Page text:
Price said there are numerous elements that strengthen the US global strategic partnership with India
Washington: “I’m not familiar with the documentary you’re referring to, but I’m very familiar with the shared values that portray the United States and India as two thriving and vibrant democracies,” said US State Department spokesman Ned Price, further Monday, in response to a media inquiry about a BBC documentary about Prime Minister Narendra Modi that has sparked controversy since it was released.
Speaking at a news conference on Monday (local time), Price said there are numerous elements strengthening the US-India global strategic partnership, including political, economic and exceptionally deep people-to-people ties.
“I’m not familiar with the documentary you’re referring to. I am very familiar with the shared values that represent the United States and India as two thriving, vibrant democracies. If we have any concerns about the actions taken in India, we have voiced those we had about it,” he said.
Calling Indian democracy a vibrant democracy, he said, “We look at everything that unites us and we try to strengthen all those elements that unite us,” underlining the diplomatic ties that the US and India share .
He also stressed the fact that the US-India partnership is exceptionally deep and that both nations share values common to American and Indian democracy.
“I am not aware of this documentary you are referring to, but I will say broadly that there are a number of elements that underpin the global strategic partnership that we have with our Indian partners. There are close political ties Economic ties, there are exceptionally deep human ties between the United States and India. But one of those additional elements is the values that we share, the values that are common to American democracy and Indian democracy,” he added.
Last week, British Prime Minister Rishi Sunak defended Prime Minister Narendra Modi and distanced himself from the BBC documentary series, saying he “didn’t agree with the characterization” of his Indian counterpart.
Sunak made the comments about the controversial documentary being raised in the UK Parliament by Pakistani MP Imran Hussain.
“The UK Government’s position on this has long been clear and has not changed. Of course we do not condone persecution wherever it appears, but I’m not sure I agree at all with the characterization put forward by the honorable sir,” Sunak said in reply to Hussain’s question about the BBC report.
British national broadcaster BBC aired a two-part series in which he attacked PM Narendra Modi’s tenure as Gujarat Prime Minister during the 2002 Gujarat riots. The documentary sparked outrage and was removed from select platforms.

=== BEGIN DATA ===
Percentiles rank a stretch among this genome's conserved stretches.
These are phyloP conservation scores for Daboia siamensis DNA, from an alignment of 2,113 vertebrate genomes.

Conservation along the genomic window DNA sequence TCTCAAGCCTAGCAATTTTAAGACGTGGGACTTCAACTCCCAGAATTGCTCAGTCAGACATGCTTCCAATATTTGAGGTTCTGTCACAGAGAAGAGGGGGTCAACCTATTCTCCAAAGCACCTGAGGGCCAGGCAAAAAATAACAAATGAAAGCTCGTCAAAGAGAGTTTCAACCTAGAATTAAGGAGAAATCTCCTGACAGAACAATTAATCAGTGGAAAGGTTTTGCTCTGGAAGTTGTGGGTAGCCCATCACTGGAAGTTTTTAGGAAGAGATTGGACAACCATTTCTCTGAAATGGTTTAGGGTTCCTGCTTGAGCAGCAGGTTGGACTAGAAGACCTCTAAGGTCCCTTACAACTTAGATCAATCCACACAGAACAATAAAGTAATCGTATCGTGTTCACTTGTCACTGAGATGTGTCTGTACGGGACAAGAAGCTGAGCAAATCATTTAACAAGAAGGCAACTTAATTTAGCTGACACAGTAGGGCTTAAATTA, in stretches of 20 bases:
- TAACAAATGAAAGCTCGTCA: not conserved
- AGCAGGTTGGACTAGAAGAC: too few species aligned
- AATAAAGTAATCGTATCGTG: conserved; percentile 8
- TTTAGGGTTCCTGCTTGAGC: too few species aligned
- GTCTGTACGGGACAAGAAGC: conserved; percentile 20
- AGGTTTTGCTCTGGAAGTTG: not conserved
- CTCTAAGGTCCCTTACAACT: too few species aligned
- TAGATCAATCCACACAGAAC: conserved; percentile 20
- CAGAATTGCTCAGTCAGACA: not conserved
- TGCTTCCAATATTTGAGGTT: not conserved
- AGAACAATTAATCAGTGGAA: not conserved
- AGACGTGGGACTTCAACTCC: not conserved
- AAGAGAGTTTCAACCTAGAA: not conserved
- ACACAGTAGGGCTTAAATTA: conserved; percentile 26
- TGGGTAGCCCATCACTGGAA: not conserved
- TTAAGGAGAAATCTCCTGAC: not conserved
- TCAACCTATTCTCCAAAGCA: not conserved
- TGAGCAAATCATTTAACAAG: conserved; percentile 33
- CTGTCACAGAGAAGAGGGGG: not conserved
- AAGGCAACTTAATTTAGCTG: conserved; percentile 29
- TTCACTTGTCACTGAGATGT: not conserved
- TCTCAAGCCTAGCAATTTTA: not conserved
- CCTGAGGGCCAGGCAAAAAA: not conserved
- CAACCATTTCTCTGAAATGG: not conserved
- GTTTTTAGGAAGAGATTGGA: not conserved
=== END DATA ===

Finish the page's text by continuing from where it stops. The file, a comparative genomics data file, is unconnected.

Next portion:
The Foreign Office responded to the BBC story by claiming it was completely biased.
Speaking to a weekly press in New Delhi, MEA spokesman Arindam Bagchi said: “We think this is a propaganda article. This has no objectivity. It’s biased. Note that this has not been shown in India. We don’t want to answer that anymore, so it doesn’t get a lot of dignity.”
He even asked questions about the “purpose of the exercise and the agenda behind it.”
“The documentary is a reflection of the agency and the people who are re-broadcasting this narrative. We wonder about the purpose of the exercise and the agenda behind it. Honestly, we don’t want to acknowledge those efforts,” he added.
Regarding apparent remarks made by former British secretary Jack Straw in the documentary series, Bagchi said: “He (Jack Straw) seems to be referring to an internal British report. How can I access it? It is a 20 year old report. Why should we rush into it now? Just because Jack Straw says it, they give it so much legitimacy.”
“I’ve heard words like investigation and investigation. There’s a reason we use the colonial mindset. We don’t use words loosely. Bagchi asked.
Prominent British citizens of Indian origin condemned the series. Prominent British citizen Lord Rami Ranger said the BBC had caused great harm to over a billion Indians.
In addition, the US State Department spokesman said that the US has always called for regional stability in South Asia and that its relations with India and Pakistan stand on their own.
He further stated that the pace and scope of the India-Pakistan dialogue is clearly a matter for the two countries.
“We have long called for regional stability in South Asia. Our relations with India and Pakistan stand on their own and we do not see them as a zero-sum game. But the pace, scope and character of any dialogue between India and Pakistan is up to the two countries,” Price said during the briefing.